“We sat there for days, I’ll never forget that. And we never knew anything, until we finally found they were going to seal the mine,” he said. The families should’ve been involved in that decision, he said.
Now, Manchin said, there are efforts to “undo” safety laws that miners died for.
“I commit to you every ounce of blood in my body and every fiber of my body is going to fight to make sure they never forget the sacrifices that were made for the safety laws we have today. Because we’re not fighting the old coal barons as you’ve known it before, we’re fighting the hedge fund and Wall Street, which owns most of these large corporations,” the senator told a crowd of people who wore No. 9 pins on their shirts.
A 2014 lawsuit, filed first in Marion Circuit Court before it was moved to federal court in northern West Virginia, claims the mine’s owner, Consolidation Coal, “deliberately concealed the fact that [chief electrician Alex] Kovarbasich disabled the safety system and, thus, concealed the true causes of the explosion,” according to documents later filed in the 4th Circuit Court of Appeals, where plaintiffs appealed the case after it was dismissed by U.S. District Judge Irene M. Keeley.Lawyers for the families argue that, because they didn’t find out until 2014 that Kovarbasich disabled the safety system, they couldn’t allege a claim against Consolidation Coal until then. A memo from a U.S. Mine Safety and Health Administration inspector, Larry Layne, said the safety system was inoperable before the mine exploded. But Layne’s statement didn’t include Kovarbasich’s name, and it wasn’t discovered by the families until 2008.
“It’s trying to get people the justice they deserved back when it happened because they didn’t have the right information, through no fault of their own, on how to get that justice,” said Scott Segal, an attorney for the families.
In August, the 4th Circuit asked West Virginia Supreme Court justices to answer two questions about whether fraudulent concealment can apply to injury that involves wrongful death.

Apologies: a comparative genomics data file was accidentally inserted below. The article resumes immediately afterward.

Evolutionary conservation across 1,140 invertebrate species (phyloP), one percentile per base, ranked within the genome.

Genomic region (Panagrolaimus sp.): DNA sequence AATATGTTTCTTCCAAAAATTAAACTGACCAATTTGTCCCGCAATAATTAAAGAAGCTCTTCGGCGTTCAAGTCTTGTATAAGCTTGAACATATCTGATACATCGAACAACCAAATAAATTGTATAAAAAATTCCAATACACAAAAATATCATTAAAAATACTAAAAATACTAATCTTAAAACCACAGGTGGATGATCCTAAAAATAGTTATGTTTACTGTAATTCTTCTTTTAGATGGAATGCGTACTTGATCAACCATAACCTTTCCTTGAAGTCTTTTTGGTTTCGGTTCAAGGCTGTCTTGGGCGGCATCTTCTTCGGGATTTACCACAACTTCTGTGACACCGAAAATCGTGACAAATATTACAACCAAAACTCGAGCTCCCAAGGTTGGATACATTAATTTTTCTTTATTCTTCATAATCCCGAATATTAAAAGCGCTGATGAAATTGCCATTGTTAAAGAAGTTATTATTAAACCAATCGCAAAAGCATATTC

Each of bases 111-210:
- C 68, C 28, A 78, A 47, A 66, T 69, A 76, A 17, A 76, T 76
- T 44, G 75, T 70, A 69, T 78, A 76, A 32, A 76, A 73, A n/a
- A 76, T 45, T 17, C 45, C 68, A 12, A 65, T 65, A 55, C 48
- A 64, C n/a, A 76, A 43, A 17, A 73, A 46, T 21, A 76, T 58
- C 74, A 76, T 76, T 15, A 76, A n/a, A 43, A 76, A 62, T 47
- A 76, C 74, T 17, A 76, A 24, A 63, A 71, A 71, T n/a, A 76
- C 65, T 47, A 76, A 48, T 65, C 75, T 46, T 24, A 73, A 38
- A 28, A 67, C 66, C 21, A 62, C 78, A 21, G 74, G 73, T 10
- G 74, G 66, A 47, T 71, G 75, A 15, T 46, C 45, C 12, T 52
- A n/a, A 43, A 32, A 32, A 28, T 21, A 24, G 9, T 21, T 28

Half a century later, Sharon Efaw still gets nervous when she doesn’t hear from her two grandsons who work in the mines.
In 1968, Efaw’s father, Elijah Kittle, had just been moved off the midnight shift. He was headed to work when he found out about the explosions. After that, he quit his job and went into road construction.
Efaw remembers her friends’ fathers who never came out, and seeing everyone outside the company store, waiting for information.
“I know what my dad and them did to get the mines safe, and I think there’s a lot of young kids going in there and they don’t realize what the older guys went through to get the mines safe for them, and they could care less,” she said.
Donato can remember feeling the house shake, and knowing something was wrong. It’s hard not to think about it this time of year.
“It’s sad, I don’t think it’s something you ever get over. Being older now you can look back and see these kids that lost their fathers, and you think I don’t know how they did it being so young,” she said.
Whenever the weather’s overcast and there’s a little bit of sleet, Malcomb is brought back to that moment in 1968, waiting for her dad to come home. She wishes her daughter would’ve met him.
“If that had to happen, if I had to lose a parent, I really thank God I still had my mom as a little girl growing up,” she said. “It changes your entire life, the way you are, the way you think. I was raised by very strong women, very independent, we had each other, and that was it.”
Years ago, she was married to a coal miner who let her spend a night in the mines. She’d always dreamed about how awful it would be and how scary it was for her father, but found closure when she went underground.
“It was great to be able to do that, to be able to see for myself, it’s like a city underground,” she said. “It just healed me.”